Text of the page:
Quotes to note

From Dr. Karen Frederickson
Associate Professor, Music, cross-appointed to Education

“The best product on the market, as we know, is the one which is the most ‘problem-free’ for its purchaser – delivered ‘ready made for instant use’, ‘guaranteed replacement’ if it does not work, and ‘repaired cost-free’ whenever it needs maintenance attention. The best education, on the other hand, is the opposite on all standards of excellence. It cannot be produced or delivered by another at all, is never ready-made nor instant, and cannot be guaranteed replacement or service cost-free if it is not working. The higher the standards it has, the less it can be immediate in yield, the more work it demands of its owner, and the more its failures must be overcome by its possessor’s own work. An education can never be ‘problem-free’, and poses ever deeper and wider problems the higher the level of excellence it achieves.

Freedom in the market is the enjoyment of whatever one is able to buy from others with no questions asked, and profit from whatever one is able to sell to others with no requirement to answer to anyone else. Freedom in the place of education, on the other hand, is precisely the freedom to question, and to seek answers, whether it offends people’s self-gratification or not…what is the best policy for buying a product – to assert the customer’s claim ‘as always right’ – is the worst possible policy for a learner. What is the best policy for selling a product – to offend no one and no vested interest – may be the worst possible policy for an educator. The principles of freedom here are contradictory, and become the more so the more each is realized.”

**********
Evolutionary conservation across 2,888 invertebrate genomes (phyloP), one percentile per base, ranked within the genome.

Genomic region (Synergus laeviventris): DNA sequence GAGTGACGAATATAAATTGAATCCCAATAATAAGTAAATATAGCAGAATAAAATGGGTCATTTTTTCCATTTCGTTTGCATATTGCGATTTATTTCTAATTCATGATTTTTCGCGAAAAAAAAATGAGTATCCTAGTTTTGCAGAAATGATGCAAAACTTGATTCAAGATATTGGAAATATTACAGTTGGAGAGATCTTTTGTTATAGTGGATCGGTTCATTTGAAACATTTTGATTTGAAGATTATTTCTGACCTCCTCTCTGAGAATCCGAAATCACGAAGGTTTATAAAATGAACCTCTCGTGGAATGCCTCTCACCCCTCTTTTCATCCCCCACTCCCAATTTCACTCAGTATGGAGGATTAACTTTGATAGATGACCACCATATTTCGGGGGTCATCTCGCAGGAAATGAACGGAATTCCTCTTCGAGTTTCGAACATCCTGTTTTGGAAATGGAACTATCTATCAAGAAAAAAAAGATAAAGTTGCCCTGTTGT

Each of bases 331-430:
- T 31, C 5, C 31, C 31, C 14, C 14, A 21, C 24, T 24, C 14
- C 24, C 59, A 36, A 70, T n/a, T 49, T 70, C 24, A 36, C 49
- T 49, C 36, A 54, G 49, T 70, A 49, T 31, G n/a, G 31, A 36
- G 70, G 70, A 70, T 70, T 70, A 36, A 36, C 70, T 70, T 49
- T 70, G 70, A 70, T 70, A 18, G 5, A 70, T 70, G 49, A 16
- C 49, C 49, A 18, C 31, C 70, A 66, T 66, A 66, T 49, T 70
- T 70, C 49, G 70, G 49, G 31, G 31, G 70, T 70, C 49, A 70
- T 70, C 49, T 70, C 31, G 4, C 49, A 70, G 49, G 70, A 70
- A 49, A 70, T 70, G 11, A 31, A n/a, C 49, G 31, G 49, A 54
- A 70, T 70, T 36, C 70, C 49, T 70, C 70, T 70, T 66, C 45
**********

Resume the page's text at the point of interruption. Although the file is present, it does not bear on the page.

J. McMurtry, “Education and the market model”

“That education policy reflects the zeitgeist shouldn’t surprise us; capitalism has a wonderful
knack for marginalizing (or co-opting) systems of value that might pose an alternative to its own. Still, capitalism’s success in this case is particularly elegant: by bringing education to heel, by forcing it to meet its criteria for ‘success,’ the market is well on the way to controlling a majority share of the one business that might offer a competing product, that might question its assumptions. . . . By downsizing
what is most dangerous (and most essential) about our education, namely the deep civic function of the arts and the humanities, we’re well on the way to producing a nation of employees, not
citizens. Thus is the world made safe for commerce, but not safe.”

Mark Slouka, Harper’s Magazine, Sept. 2009

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